Anyway, what you do is weld the transaxle diff solid, then place a hydraulic torque converter (like for an automatic transmission) on the shaft leading to the front of the car. You'll get essentially rear wheel drive normally, with the torque converter slipping in tight corners to avoid tire scrub. If the rear wheels spin, as in oversteer, the torque converter will start sending more power to the front, correcting it.   

       I *think* this is sort of how the new AWD Lamborghinis work, based on qualitative descriptions--dedicated drive to the rear, and a hydraulic coupling to the front. But I've got nagging doubts about the whole thing--putting the engine between the front and back might make things act oddly, I know the Lambo doesn't do it that way. Thoughts, anyone?
5th Earth, Oct 20 2006
  

       i made this setup last year. but for 4x4 ability i welded the spider gears in the fwd differential , it worked well,the fwd diff had a 3:1 ratio and top speed was approx 70kph .biggest problem was finding somwhere to sit, making another one this year with a mitsubishi fwd v6 motor and mounting it pulleys to the back (last motor was a toyota and had pulleys forward)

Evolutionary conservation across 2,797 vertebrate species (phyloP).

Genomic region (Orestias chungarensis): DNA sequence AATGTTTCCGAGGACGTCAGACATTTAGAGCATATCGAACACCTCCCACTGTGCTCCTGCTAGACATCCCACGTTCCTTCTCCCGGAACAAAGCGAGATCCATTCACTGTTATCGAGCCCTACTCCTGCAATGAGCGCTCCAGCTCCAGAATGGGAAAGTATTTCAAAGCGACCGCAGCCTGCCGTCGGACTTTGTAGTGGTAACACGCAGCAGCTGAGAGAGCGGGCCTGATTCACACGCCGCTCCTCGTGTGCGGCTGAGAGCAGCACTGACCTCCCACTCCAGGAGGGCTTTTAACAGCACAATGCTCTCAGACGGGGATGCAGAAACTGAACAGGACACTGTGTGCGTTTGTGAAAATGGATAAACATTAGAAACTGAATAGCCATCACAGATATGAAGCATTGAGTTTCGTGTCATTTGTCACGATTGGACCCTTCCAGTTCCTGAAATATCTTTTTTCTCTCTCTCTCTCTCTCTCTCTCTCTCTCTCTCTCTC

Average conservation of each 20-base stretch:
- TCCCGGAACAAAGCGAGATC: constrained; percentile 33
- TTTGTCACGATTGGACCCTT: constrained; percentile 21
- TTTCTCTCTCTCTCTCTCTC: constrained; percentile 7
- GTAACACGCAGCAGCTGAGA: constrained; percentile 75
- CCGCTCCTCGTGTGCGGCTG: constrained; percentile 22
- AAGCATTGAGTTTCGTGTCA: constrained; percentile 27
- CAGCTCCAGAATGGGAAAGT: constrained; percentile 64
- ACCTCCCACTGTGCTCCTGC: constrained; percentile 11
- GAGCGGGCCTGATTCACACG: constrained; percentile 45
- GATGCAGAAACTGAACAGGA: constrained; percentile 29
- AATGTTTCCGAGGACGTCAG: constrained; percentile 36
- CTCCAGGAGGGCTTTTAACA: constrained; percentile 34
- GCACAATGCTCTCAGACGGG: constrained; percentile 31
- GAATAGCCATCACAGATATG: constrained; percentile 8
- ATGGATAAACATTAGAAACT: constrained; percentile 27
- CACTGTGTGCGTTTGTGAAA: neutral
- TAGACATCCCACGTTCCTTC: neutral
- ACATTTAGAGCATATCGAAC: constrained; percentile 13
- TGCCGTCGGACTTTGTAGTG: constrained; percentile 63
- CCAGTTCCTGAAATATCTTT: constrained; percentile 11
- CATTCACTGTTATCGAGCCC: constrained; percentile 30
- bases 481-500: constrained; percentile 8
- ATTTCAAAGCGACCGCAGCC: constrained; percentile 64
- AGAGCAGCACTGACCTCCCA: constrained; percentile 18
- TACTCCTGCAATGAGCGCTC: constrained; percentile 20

tristanp, Oct 30 2006
  

       I think that the setup used in the link and by [tristanp] would work well for offroading, where you want the front and rear axles spinning at the same rate. The way that [5th Earth] describes it would work best for a high-performance car. I think the way I originally described it would work well on an everyday road car or for a CUV/soft-roader type car. If you didn't always want all of the wheels being driven with the same torque, it would be good to put some kind of torque converter or cutch on one of the output shafts, though.
discontinuuity, Feb 02 2007